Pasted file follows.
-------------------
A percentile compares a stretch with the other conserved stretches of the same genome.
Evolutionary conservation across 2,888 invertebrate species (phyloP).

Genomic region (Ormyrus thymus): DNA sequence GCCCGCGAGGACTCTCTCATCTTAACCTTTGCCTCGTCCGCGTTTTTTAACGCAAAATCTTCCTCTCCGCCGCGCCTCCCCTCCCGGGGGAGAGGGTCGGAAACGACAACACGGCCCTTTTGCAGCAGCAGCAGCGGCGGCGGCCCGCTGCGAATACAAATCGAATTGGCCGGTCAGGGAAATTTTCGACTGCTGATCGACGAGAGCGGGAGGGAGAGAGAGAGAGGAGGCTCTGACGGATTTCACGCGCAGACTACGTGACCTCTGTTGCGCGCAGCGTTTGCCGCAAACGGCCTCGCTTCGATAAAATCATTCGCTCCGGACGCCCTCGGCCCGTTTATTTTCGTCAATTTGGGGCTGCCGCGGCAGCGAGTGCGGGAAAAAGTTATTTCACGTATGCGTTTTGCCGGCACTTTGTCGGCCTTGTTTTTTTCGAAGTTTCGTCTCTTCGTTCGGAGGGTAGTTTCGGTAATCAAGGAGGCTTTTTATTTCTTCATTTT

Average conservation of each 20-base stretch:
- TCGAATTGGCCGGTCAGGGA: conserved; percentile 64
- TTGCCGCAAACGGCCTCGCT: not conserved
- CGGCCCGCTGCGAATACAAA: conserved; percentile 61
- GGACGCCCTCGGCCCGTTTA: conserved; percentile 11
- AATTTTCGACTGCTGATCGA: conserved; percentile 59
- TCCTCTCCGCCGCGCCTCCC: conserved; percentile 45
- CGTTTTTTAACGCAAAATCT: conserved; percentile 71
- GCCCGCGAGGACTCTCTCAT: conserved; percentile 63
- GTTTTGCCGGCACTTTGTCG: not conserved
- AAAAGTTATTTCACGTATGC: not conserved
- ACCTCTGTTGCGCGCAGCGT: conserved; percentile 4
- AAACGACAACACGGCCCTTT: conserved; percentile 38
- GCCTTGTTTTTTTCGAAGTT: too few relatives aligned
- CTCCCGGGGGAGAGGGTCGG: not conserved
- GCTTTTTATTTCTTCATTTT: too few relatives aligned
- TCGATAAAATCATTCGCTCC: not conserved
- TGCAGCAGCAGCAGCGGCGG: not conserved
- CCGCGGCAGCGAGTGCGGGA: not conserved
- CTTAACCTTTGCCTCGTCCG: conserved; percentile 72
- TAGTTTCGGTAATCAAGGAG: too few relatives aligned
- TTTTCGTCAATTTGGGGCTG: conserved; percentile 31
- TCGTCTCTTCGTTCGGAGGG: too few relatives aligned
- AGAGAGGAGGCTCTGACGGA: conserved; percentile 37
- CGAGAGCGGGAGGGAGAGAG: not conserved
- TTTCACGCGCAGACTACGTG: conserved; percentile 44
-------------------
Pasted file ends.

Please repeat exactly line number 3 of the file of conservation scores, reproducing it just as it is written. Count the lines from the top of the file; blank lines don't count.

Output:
Genomic region (Ormyrus thymus): DNA sequence GCCCGCGAGGACTCTCTCATCTTAACCTTTGCCTCGTCCGCGTTTTTTAACGCAAAATCTTCCTCTCCGCCGCGCCTCCCCTCCCGGGGGAGAGGGTCGGAAACGACAACACGGCCCTTTTGCAGCAGCAGCAGCGGCGGCGGCCCGCTGCGAATACAAATCGAATTGGCCGGTCAGGGAAATTTTCGACTGCTGATCGACGAGAGCGGGAGGGAGAGAGAGAGAGGAGGCTCTGACGGATTTCACGCGCAGACTACGTGACCTCTGTTGCGCGCAGCGTTTGCCGCAAACGGCCTCGCTTCGATAAAATCATTCGCTCCGGACGCCCTCGGCCCGTTTATTTTCGTCAATTTGGGGCTGCCGCGGCAGCGAGTGCGGGAAAAAGTTATTTCACGTATGCGTTTTGCCGGCACTTTGTCGGCCTTGTTTTTTTCGAAGTTTCGTCTCTTCGTTCGGAGGGTAGTTTCGGTAATCAAGGAGGCTTTTTATTTCTTCATTTT